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Jewelry Books

Diamond Ring Buying Guide by Renee Newman
Consumer-oriented book filled with useful information, drawings & pictures for 1st time diamond buyer.

Photo Masters of Diamond Grading by Gary Roskin
Photo Masters is a compilation of 244 extraordinary photomicrographs, suitable for students or experienced diamond graders.

Blood Diamonds

Blood Diamonds cost torture & death for Sierra Leone residents. Conflict Diamonds finance civil wars & terrorists, including al Qaeda.

Antique Price Guide

By Judith Miller, author of more than 80 books on antiques, including "How to Make Money Out of Antiques."

The 5C's

Carat - Color - Clarity - Cut - Cost


Carat Weight

The size of a diamond has the biggest impact on its price. The metric carat, which equals 0.20 gram, is the standard unit of weight for diamonds and most other gems. If other factors are equal, the more a stone weighs, the more valuable it will be.

Here are several ways to express 1 carat:

1 ct.
200 milligrams
1/5 gram
100 points
4 grainer (not often used in retail environment)

It is very important not to mistake carat weight as referring to the dimensions of a diamond. It refers to weight only. Why the distinction? Because weight can hide in different parts of the stone. You can have a) well-cut, b) deep, or c) shallow Diamonds. Some may appear larger than others due to its cut.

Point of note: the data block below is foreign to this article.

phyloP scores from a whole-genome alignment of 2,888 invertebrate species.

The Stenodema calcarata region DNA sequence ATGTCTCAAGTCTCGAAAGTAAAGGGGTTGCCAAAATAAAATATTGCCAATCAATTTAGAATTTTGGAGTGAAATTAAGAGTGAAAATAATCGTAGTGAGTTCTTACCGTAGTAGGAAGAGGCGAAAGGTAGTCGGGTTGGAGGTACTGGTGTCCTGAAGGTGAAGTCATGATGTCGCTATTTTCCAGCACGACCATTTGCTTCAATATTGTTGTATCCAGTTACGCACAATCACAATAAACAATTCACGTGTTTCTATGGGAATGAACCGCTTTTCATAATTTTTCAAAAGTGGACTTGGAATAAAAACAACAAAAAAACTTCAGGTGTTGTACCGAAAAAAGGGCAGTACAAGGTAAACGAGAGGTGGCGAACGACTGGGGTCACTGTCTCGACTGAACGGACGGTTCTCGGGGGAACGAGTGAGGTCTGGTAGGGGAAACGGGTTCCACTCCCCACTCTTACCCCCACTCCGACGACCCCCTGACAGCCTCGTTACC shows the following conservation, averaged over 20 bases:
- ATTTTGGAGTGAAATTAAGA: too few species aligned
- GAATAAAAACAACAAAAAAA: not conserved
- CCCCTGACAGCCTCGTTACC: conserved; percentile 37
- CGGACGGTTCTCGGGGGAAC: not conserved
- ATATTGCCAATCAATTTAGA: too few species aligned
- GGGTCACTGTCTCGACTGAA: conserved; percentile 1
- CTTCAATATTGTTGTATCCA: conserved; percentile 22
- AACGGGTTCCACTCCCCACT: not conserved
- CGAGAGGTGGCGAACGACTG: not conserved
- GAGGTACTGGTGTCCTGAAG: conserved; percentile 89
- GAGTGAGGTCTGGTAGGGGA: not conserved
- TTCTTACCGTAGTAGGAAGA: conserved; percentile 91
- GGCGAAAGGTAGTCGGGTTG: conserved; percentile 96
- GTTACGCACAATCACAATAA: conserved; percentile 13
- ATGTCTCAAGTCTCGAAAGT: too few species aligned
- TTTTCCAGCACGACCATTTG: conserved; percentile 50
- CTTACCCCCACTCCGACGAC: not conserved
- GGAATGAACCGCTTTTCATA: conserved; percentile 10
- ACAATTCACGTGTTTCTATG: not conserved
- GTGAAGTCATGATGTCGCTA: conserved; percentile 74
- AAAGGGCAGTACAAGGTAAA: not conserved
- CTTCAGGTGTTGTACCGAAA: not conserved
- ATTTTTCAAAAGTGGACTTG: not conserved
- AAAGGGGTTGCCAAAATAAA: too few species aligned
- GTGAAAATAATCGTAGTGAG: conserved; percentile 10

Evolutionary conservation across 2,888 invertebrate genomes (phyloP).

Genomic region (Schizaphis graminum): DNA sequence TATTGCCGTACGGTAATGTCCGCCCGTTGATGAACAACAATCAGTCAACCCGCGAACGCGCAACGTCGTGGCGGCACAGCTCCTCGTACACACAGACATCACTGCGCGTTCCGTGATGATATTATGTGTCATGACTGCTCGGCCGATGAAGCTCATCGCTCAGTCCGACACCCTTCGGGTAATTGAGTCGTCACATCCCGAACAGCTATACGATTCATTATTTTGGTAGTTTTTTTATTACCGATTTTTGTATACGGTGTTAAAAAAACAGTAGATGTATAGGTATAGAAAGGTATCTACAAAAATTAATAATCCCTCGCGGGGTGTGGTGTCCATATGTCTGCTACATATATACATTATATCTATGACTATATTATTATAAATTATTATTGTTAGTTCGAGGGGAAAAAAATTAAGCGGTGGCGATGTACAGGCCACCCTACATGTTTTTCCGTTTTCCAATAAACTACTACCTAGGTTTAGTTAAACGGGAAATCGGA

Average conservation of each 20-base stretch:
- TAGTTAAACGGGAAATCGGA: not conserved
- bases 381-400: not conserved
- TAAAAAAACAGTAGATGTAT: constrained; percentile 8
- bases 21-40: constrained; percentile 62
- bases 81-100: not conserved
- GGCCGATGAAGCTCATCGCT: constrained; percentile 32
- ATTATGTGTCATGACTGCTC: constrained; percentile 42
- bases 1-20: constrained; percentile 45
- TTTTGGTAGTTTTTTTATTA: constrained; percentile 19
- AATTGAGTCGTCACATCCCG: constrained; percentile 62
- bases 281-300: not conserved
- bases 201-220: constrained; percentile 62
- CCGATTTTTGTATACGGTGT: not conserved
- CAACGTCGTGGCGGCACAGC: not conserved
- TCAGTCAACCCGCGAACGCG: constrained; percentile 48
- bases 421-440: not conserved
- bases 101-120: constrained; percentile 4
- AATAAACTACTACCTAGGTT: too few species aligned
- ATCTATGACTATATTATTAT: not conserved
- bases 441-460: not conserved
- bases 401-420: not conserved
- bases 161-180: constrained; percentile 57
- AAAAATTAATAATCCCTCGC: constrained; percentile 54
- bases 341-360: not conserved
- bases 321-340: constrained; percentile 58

Prices of diamonds are expressed in the trade as a price per carat. So when we say that the Carat Weight has the biggest impact on the price of the stone, we refer to the unit price per carat, not just the overall price of the whole stone.

Example 1:
Diamond "A" = 0.25 carats and costs $1,000 per carat. $1,000 x 0.25 = $250/stone.
Diamond "B" = 0.50 carats and costs $1,250 per carat. $1,250 x 0.50 = $625/stone.

It is very common for people to disregard the other C's in favour of getting the biggest possible stone they have budgeted for. Here at diamondgrading.com, although SIZE DOES MATTER, we feel it is just as important for the quality of the stone to be high.

Some people may feel it is more impressive to wear a 2 carat diamond than a 1 carat diamond. But that's not necessarily true. A Ferrari may not be as big a car as an Oldsmobile, but most would consider it more impressive.


How "big" is a carat?

Many people would like to "understand" carat sizes in real terms. Here's a simple trick to get an idea. Simply take a ruler, and look at the table below. These are some approximate, sample carat-weight to diameter-widths for popular sizes.

0.25 ct. - 4.1 mm 0.50 ct. - 5.2 mm
0.75 ct. - 5.9 mm 1.00 ct. - 6.5 mm


How much does "carat weight" affect cost?

The effect of all the different properties of Diamond on Cost is discussed in more detail in the Cost section. For carat weight, let's take a typical Diamond for an example, and see what happens when we take it through different carat weights.

A Diamond of G color and SI1 Clarity will be in one Category of prices when it is between 0.50 - 0.69 carats. When you take that same quality Diamond and increase the size to the next price category, which is the 0.70 - 0.89 carat range, the price increase will be approximately $1,100 per carat. Increase to the 0.90 - 0.99 carat range, and the price increase will be approximately another $800 per carat. Increase to 1.00 - 1.49 carat range, and the increase will be approximately another $800 per carat. If you increase to the 1.50 - 1.99 carat range, the price increase will be approximately $1,200 per carat.


Further Reading

"Total Carat Weight" and single-stone weight categories
Baguette Carat Weight Confusion


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